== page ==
(One caveat: I am not a healthcare attorney: I am a healthcare marketer. If you have a legal question, consult your corporate attorney. This post contains my interpretation of the implication of HIPAA regulations impacting business associates [photographers, videographers, ad agencies] that a hospital may employ. I am offering common sense advice, not legal expertise.)

The Health Information Portability and Accountability Act (HIPAA), defines a business associate as any organization or person working in association with or providing services to a covered entity who handles or discloses Personal Health Information (PHI) or Personal Health Records (PHR). For those of use working in healthcare marketing and communications, that includes videographers, photographers, media companies, advertising agencies and marketing firms, among others. There are special measures these organizations must take to ensure the security of private health information that they may gather as they work with their healthcare clients. All of us need to be aware of these and remain vigilant.

Updates made to the HIPAA regulation by the HITECH Act require business associates to comply with HIPAA mandates regarding the handling and use of PHI. As of February 18, 2010, the Department of Health and Human Services can audit business associates for HIPAA compliance.

IMG_9735Any company working with private health information should conduct a thorough assessment of the potential risks and vulnerabilities to the confidentiality, integrity, and availability of electronic protected health information held by that entity. Risk assessments should be conducted at regular intervals, and documented. Policies should be updated periodically as well.

If, as a hospital marketing professional, you allow a vendor to leave your facility with private health information, you need to know that they have systems in place for properly safeguarding that information. It is not enough for them to tell you that they will “blur out the patient’s information” from the finished video or photograph. Trust me, I hear this all the time. It does not satisfy the requirements for the safeguarding of private health information under HIPAA.

Here’s a very real scenario:

A video crew is shooting a monitor in your hospital’s cath lab. They promise to blur out the patient’s information in the finished video. You allow them to leave with the patient’s private health information recorded on digital video. Even if they blur out the patient’s information in the final product, what happens to the raw digital files? How are those safeguarded? How are they protected from a potential security breach, if at all? These are the things you need to know.

My preference would be that you not allow business associates or vendors to capture private patient health information at all. If you’re shooting monitors, use black tape to cover up any information that may identify the patient. Why even risk having private health information exposed unnecessarily? That is far different from photographing and videotaping patients that have signed a HIPAA release. (Remember, a standard photographer’s release is not sufficient when dealing with patients.)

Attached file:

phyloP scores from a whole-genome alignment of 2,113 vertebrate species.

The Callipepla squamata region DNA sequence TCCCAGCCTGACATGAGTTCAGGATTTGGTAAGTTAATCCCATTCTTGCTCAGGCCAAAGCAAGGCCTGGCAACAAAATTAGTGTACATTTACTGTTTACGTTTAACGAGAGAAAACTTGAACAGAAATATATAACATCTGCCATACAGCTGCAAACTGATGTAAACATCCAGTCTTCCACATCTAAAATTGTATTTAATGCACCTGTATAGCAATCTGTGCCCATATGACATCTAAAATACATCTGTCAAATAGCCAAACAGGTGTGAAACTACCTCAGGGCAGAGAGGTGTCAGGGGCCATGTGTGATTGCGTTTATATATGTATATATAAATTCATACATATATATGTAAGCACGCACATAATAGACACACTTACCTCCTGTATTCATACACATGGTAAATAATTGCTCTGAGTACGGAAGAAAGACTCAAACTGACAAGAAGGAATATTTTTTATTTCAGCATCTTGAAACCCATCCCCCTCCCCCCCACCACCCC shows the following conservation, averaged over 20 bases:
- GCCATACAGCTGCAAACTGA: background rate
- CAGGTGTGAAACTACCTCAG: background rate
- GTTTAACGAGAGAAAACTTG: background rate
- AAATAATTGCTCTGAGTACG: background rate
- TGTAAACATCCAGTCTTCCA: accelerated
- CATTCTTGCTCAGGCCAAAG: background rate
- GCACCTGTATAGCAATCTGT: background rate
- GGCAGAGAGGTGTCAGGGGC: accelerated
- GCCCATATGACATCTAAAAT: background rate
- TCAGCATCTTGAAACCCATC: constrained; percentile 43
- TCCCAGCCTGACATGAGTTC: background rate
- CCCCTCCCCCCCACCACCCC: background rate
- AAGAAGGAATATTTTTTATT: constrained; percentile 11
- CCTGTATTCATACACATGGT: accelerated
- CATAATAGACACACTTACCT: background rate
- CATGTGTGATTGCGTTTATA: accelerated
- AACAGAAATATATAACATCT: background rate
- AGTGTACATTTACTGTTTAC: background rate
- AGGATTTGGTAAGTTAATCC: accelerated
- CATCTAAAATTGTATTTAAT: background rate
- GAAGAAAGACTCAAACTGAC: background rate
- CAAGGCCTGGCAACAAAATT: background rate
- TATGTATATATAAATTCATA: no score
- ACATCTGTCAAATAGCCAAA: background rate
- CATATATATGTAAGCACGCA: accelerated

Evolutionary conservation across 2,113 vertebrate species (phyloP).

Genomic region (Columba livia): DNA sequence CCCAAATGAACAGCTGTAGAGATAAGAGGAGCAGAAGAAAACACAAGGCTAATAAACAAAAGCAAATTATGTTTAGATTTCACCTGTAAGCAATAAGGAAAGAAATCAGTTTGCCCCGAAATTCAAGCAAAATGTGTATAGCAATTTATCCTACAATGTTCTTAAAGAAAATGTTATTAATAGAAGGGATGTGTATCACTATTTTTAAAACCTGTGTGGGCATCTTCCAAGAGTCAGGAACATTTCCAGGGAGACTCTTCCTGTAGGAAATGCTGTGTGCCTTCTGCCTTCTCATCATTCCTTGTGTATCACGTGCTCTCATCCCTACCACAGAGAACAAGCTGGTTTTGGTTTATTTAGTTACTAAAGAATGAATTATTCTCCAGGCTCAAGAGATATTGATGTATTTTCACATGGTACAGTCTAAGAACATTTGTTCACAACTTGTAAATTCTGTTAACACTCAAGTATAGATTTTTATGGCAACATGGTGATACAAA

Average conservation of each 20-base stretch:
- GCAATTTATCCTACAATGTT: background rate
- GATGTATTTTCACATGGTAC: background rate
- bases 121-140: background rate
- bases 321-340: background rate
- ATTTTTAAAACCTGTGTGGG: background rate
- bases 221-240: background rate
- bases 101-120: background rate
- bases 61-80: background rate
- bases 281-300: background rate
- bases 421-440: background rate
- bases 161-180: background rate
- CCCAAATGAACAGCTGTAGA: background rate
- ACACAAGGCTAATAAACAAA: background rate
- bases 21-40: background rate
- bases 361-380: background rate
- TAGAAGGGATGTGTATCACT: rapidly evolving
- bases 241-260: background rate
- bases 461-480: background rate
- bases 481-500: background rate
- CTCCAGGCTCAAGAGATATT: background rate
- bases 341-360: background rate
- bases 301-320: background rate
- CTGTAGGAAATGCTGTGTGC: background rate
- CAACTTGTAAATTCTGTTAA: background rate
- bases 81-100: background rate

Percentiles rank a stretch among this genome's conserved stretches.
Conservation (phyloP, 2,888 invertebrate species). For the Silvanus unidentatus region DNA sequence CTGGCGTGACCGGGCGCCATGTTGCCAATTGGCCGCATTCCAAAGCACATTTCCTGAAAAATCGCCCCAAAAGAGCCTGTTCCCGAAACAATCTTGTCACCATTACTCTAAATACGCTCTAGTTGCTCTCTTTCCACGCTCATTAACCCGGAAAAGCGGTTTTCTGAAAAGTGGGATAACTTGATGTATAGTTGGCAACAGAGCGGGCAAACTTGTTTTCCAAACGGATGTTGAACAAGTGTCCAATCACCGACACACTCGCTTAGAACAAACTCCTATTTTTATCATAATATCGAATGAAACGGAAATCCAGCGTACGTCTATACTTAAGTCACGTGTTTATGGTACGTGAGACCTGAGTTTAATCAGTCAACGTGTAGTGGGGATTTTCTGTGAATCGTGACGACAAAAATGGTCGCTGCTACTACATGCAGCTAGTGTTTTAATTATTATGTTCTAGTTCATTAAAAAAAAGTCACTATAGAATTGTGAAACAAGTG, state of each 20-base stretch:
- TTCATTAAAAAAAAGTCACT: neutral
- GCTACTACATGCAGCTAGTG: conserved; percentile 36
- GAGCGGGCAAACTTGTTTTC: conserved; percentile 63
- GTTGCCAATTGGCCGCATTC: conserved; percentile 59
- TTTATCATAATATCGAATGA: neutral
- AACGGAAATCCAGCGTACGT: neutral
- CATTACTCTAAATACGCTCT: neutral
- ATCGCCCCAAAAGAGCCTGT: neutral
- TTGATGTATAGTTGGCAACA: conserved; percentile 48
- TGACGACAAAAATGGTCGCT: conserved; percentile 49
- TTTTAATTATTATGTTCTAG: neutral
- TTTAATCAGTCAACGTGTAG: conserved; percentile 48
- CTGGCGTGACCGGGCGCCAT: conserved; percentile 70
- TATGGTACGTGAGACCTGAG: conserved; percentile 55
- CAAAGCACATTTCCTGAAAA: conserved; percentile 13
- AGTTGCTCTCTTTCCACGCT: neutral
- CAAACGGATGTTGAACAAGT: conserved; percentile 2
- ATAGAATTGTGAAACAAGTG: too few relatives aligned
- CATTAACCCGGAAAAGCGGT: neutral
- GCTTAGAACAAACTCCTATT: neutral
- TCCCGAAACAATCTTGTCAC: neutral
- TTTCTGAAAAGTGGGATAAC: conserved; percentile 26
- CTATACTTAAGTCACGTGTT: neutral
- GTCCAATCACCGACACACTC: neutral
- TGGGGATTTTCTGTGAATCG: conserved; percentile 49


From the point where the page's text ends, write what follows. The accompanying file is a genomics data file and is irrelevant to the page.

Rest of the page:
Things you should know:

You should also know if your vendor has assigned a Security Official to oversee the development, implementation, monitoring, and communication of security policies and procedures within the organization.  How are digital files stored to maintain security? When employees of the firm access files that contain private information, is each point of access logged properly? What are the firm’s policies and procedures for granting access to electronic protected health information; for example, through access to a workstation, transaction, program, process, or other mechanism? Has the organization implemented a security awareness and training program for all members of its workforce (including management)? There should be procedures in place for  guarding against, detecting, and reporting malicious software; monitoring log-in attempts and reporting discrepancies; creating, changing, and safeguarding passwords.

If you’d like to learn more, I recommend checking out the HHS Audit Protocol.


I considered a number of potential titles for this post:

RFPs: The Bane of My Existence

The Dreaded RFP

Think Before You RFP

Issue an RFP with Care

The Request for Proposals (RFP)

The truth is, companies like mine want to receive RFPs for marketing services. It is one of the ways we win the opportunity to work with new clients. Crafting a thoughtful response takes a ton of time, but that’s just part of the process. It is expected. e are happy to do it.

Here’s the Catch

What is also expected is that the issuer of the RFP is going to do their homework before sending out the RFP.  At least once each year my firm will participate in an extensive RFP process only find that, in the end, the organization has decided that they don’t have the budget (or board approval) to move ahead with the marketing initiative. This news comes after my firm has spent an unimaginable amount of time digging in, doing research, drafting plans and timelines, and presenting to various groups.